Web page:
In 2009, Sinema was part of a national team of state elected officials who helped craft Barack Obama’s signature Obamacare legislation. To reward her efforts, the president invited Sinema to attend the signing of the bill in March 2010.
In a 2010 speech to a Netroots Nation convention, Sinema derided conservatives as “Neanderthals.”
In 2012, Sinema was elected to the U.S. House of Representatives by the voters of Arizona’s 9th Congressional District, thereby becoming the first openly bisexual member of Congress.
In a March 2011 speech to the Texas Stonewall Democratic Caucus, Sinema condemned the conservative Tea Party movement for allegedly trying to “mainstream hatred in this country.”
In September 2014, Sinema praised the Hamas-linked Council on American-Islamic Relations (CAIR) for its “most commendable” work and for being “an ally for both Muslims and other groups and individuals who have experienced religious discrimination, defamation, or hate crimes of any kind.” In October 2017, she expressed her “utmost thanks and appreciation” for CAIR’s “continued efforts to promote peace and unity.” And on September 29, 2012, Sinema and former CAIR-Arizona board president Mohamed El-Sharkawy co-hosted a fundraiser at the Tempe home of an Islamist named Hassan Elsaad.
In 2018, Sinema ran for a U.S. Senate seat in Arizona. To view her positions on a variety of key issues, see Footnote #1 below.
Over the years, Sinema has served variously as a board-of-directors member for such organizations as Community Outreach and Advocacy for Refugees, the YWCA of Maricopa County, the Center for Progressive Leadership, the Young Elected Officials’ Network, the Progressive Democrats of America, the Arizona Death Penalty Forum, Girls for a Change, and the Progressive States Network. She also has been a spokesperson for Women In Black, and a steering-committee member of the Human Rights Campaign‘s Arizona branch.
Moreover, Sinema has received a number of honors from leftist organizations. These include the NAACP Civil Rights Award, the Planned Parenthood Legislative CHOICE Award, and the Sierra Club’s Most Valuable Player Award.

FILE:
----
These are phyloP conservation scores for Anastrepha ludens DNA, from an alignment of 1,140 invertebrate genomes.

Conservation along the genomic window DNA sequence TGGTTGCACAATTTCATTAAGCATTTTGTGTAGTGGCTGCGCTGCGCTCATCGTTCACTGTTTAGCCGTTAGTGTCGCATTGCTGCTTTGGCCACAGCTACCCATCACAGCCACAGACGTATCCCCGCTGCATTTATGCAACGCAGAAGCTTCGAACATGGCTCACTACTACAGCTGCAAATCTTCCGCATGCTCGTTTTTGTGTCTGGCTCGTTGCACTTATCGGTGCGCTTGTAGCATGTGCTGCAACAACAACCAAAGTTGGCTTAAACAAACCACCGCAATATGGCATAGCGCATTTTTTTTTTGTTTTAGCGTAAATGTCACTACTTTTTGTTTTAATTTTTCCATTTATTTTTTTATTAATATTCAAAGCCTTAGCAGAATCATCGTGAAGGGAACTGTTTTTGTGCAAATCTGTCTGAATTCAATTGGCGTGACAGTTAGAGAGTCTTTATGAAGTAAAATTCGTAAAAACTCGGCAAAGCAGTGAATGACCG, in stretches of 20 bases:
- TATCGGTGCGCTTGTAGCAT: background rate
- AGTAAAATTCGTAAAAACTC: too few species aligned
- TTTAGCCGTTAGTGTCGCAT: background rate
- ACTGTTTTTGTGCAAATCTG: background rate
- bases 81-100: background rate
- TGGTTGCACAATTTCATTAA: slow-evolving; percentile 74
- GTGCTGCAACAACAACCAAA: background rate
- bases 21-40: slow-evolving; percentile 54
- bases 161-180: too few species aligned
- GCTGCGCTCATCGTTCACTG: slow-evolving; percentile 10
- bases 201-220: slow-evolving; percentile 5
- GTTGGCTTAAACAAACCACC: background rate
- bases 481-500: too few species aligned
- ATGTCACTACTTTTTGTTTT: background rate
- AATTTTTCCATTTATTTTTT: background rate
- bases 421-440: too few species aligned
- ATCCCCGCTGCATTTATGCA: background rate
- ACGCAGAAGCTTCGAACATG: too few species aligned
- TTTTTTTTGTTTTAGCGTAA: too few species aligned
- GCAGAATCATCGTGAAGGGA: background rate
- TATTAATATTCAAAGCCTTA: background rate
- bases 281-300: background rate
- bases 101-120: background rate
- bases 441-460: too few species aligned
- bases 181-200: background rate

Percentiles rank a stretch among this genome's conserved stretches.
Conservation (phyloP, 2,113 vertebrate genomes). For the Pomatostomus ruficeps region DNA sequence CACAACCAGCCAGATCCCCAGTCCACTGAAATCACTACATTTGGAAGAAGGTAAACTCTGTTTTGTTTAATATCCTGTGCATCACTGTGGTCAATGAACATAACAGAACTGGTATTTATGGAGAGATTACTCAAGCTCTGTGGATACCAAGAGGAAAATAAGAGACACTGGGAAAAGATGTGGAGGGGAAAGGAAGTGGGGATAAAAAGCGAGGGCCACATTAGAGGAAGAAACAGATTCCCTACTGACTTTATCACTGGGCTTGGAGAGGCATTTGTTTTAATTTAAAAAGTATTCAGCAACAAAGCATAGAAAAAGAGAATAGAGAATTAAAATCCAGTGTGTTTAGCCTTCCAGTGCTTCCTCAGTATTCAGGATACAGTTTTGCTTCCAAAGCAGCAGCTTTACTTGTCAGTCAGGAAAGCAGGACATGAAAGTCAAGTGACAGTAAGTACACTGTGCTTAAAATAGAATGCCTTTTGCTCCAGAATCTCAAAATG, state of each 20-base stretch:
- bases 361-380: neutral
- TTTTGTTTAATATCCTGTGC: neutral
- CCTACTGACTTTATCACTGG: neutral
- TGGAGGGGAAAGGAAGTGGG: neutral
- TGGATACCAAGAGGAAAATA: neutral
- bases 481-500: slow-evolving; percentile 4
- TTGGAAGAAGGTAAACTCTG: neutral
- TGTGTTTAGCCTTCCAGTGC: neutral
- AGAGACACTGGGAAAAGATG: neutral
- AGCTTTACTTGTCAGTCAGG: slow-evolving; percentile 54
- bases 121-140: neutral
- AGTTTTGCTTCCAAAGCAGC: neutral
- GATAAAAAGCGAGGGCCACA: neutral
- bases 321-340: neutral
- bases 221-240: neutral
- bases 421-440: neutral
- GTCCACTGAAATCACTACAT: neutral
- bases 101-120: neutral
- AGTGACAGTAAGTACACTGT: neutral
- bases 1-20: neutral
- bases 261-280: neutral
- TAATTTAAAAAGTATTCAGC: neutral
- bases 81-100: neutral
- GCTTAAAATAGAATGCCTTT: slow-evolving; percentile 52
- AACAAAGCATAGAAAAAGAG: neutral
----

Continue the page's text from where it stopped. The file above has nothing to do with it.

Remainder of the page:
Further Reading: “Kyrsten Sinema” (Keywiki.org and Ballotpedia.org); “The Ridiculous Kyrsten Sinema” (National Review Online, 10-24-2018); “… Sinema Defended Collaborator with Terror Group …” (by Daniel Greenfield, FrontPageMag.com, 10-10-2018); “Adult Sinema” (Washington Free Beacon, 4-20-2012); “Dem Senate Candidate Kyrsten Sinema Okay with Joining the Taliban” (by Daniel Greenfield, FrontPageMag.com, 10-12-2018); “Dem. Senate Candidate Sinema in 2003: ‘I Don’t Care’ if People Join Taliban” (National Review Online, 10-12-2018); “Kyrsten Sinema Promoted a Terrorist Lawyer” (by Andrew C. McCarthy, National Review Online, 10-15-2018).
- On a variety of key issues, Sinema:
- strongly supports the idea that all women should have an unrestricted right to taxpayer-funded abortion-on-demand at any stage of pregnancy;
- favors government-enforced affirmative action policies designed to compensate nonwhites and women for the effects of past and present discrimination;
- strongly favors the expansion of Obamacare as a step toward a government-run, single-payer healthcare system;
- favors a steeply progressive income-tax structure where high earners pay disproportionately high rates, and where corporate taxes are increased significantly;
- believes that the government should impose fewer restrictions on immigration, and favors the implementation of a pathway-to-citizenship for illegal aliens;
- strongly favors the enactment of carbon taxes, higher CAFE standards for automobiles, and federal funding for the research-and-development of wind and solar power technology;
- strongly opposes Voter ID laws as racist schemes that are designed to suppress minority voting;
- strongly believes that the enactment of voucher programs through which low-income parents can take their children out of substandard public schools and send them instead to superior private schools, constitutes bad public policy;
- believes that the availability of guns should be severely restricted, even for law-abiding citizens who have never been convicted of a crime, and that the 2nd Amendment does not guarantee Americans the right to possess a firearm; and
- calls for a significant hike in the national hourly minimum wage requirement for all workers.